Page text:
COVID-19 vaccinations prompt CDC guidance on sharps disposal
Two new fact sheets from the Centers for Disease Control and Prevention are intended to help health care workers, managers and purchase agents ensure the safe handling and disposal of sharps during the nation’s COVID-19 mass vaccination effort.
The agency defines a sharps injury as “a penetrating stab wound from a needle, scalpel or other sharp object that may result in exposure to blood or other body fluids.” Around 385,000 sharps-related injuries occur in health care facilities each year, according to CDC, which notes that as many as half of these injuries go unreported.
An American Nurses Association survey found that 31% of nurses face a “significant level of risk” for bloodborne pathogen exposure.
After administering a vaccine, workers should engage any safety feature and immediately place the sharp in a disposal container that is closable, puncture resistant, leakproof on the bottom and sides, and biohazard labelled or colour coded. Workers should keep a container within arm’s reach and in a secure, upright position. Containers should be filled only to the clearly marked fill line. If a container doesn’t have a fill line, discontinue use once it’s three-quarters full.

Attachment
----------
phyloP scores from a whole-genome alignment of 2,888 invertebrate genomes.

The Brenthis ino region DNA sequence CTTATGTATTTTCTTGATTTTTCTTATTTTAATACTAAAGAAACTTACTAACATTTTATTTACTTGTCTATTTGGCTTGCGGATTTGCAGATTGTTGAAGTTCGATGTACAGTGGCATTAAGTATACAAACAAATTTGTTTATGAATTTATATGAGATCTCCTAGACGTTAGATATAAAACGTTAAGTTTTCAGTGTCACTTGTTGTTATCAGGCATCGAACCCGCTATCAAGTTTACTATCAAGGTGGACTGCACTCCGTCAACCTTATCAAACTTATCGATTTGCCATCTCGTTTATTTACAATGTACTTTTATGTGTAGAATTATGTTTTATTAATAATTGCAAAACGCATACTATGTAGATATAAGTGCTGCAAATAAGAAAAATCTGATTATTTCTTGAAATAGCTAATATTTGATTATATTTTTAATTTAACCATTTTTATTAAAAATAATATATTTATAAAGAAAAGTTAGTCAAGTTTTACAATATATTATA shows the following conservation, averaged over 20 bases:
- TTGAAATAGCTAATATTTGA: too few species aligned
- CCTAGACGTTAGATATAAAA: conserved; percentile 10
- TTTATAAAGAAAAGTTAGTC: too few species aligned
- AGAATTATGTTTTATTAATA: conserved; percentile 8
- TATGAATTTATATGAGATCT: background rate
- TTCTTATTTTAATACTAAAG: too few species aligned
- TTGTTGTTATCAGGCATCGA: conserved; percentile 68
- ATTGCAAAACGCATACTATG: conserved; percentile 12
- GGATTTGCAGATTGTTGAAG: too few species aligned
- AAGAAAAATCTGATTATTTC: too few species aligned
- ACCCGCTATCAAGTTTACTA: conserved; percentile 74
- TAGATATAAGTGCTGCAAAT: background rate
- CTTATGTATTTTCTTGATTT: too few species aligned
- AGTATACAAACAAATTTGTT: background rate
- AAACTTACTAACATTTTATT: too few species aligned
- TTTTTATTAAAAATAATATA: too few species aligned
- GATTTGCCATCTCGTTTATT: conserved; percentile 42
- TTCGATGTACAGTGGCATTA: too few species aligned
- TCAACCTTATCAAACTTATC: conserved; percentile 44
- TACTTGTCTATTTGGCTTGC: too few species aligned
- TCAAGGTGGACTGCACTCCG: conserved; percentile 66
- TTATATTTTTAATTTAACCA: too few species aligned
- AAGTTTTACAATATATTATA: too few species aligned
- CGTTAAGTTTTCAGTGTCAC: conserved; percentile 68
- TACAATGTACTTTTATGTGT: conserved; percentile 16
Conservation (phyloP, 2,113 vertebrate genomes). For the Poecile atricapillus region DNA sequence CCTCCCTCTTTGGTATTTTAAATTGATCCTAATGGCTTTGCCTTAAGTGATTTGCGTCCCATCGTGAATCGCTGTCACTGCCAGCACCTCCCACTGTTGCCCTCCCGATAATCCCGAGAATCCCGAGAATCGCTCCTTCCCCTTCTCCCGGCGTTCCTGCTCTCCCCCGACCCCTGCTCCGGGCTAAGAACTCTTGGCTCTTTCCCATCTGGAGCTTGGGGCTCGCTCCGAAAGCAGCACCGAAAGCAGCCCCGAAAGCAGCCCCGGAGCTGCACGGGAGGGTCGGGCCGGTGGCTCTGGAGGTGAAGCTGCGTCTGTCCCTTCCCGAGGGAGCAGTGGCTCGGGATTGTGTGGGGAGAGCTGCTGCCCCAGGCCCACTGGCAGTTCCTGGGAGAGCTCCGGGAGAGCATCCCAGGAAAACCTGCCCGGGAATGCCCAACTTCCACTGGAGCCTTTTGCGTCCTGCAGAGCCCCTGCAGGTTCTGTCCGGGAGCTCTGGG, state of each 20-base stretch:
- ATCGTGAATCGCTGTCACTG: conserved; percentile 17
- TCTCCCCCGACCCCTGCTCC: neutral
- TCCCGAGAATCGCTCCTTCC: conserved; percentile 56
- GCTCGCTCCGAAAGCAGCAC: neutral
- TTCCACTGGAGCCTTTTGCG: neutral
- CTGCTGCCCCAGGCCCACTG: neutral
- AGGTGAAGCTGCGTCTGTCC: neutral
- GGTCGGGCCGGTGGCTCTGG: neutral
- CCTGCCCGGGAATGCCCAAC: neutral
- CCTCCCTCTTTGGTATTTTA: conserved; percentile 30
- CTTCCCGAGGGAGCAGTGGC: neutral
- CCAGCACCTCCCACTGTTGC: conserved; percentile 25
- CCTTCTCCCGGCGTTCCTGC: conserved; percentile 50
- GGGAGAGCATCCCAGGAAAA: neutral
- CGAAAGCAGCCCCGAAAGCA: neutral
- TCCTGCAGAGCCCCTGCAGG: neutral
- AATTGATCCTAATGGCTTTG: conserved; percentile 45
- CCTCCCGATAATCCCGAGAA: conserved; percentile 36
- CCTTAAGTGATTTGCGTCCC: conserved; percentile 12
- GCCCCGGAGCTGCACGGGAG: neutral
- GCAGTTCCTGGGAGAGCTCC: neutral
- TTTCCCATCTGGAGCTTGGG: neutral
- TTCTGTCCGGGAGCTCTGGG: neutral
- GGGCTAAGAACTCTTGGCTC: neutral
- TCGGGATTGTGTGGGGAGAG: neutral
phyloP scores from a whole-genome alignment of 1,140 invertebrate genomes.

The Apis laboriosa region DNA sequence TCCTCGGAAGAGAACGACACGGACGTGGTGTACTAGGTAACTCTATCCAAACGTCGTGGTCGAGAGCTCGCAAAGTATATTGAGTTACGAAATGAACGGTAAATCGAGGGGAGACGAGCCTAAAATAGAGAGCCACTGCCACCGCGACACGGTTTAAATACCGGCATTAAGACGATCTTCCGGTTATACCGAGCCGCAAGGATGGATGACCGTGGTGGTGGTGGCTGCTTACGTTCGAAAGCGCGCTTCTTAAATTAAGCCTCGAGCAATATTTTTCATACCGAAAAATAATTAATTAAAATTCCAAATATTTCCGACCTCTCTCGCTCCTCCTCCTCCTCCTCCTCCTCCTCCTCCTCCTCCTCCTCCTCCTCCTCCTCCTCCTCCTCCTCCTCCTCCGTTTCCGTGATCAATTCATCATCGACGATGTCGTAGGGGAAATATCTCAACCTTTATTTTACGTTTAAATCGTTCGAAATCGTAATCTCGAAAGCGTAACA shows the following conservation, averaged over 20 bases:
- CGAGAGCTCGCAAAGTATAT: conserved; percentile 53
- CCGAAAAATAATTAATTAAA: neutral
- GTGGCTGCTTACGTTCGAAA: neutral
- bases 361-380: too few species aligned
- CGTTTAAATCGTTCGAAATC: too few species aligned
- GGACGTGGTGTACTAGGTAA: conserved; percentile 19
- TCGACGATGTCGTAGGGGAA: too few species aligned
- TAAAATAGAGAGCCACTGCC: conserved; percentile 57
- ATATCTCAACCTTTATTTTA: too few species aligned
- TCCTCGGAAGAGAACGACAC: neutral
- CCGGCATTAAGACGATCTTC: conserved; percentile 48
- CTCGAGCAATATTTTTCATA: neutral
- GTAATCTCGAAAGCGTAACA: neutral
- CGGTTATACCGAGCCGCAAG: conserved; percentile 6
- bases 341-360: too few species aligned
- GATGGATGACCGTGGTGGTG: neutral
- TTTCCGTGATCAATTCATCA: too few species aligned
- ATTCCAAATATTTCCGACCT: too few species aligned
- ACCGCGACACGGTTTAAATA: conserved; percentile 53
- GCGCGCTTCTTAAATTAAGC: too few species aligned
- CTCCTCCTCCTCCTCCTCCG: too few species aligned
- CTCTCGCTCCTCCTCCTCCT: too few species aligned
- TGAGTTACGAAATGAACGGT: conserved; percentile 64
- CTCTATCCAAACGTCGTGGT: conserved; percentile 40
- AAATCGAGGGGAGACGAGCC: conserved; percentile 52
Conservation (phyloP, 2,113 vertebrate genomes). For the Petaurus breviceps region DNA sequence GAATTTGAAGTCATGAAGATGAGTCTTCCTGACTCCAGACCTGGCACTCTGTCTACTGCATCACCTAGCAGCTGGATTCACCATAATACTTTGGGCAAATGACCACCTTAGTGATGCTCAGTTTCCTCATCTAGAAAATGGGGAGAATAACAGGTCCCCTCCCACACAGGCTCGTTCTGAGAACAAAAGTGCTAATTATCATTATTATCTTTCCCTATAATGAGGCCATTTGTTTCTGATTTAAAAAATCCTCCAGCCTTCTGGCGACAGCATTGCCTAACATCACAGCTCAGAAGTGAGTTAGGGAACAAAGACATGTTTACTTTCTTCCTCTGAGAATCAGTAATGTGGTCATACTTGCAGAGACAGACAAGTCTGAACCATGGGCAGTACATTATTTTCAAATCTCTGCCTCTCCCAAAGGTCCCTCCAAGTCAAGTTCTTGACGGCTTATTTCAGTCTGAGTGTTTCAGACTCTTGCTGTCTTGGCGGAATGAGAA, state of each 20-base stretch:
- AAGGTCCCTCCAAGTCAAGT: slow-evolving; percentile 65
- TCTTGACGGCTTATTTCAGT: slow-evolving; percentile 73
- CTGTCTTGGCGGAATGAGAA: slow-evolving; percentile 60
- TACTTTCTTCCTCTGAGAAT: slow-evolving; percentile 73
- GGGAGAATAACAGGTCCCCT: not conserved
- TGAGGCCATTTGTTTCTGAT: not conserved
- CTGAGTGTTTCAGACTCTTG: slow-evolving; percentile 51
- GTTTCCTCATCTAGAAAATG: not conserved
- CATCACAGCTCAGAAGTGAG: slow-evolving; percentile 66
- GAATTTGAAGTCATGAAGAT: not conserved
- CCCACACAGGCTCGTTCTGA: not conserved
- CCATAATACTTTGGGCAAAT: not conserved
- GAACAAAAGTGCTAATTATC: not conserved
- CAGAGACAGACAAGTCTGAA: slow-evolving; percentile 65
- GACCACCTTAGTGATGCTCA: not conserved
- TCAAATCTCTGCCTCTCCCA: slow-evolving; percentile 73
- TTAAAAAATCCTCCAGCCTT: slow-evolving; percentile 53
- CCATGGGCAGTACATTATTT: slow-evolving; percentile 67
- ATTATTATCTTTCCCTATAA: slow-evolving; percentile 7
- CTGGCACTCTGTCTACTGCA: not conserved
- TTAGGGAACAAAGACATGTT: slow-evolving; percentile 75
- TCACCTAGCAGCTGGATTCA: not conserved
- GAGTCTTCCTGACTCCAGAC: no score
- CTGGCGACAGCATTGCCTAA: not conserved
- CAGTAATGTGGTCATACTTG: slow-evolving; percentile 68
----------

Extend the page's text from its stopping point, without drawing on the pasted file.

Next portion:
Overfilled containers, CDC says, increase the risk of a needlestick injury and bloodborne pathogen exposure. “Health care facilities and COVID-19 vaccination sites must use sharps disposal containers that meet OSHA Bloodborne Pathogens standard (1910.1030) requirements to dispose of contaminated needles and other sharps,” one of the fact sheet states. “Use Food and Drug Administration-cleared containers whenever possible.”
If a shortage of FDA-approved disposal containers should occur, managers and purchase agents should help conserve containers by considering the use of reusable sharps containers, as well as encouraging workers to:
- Place only sharps in the containers.
- Dispose of uncontaminated non-sharps in a standard trash can.
- Avoid removing, recapping, breaking, bending or separating contaminated needles before discarding them in a container.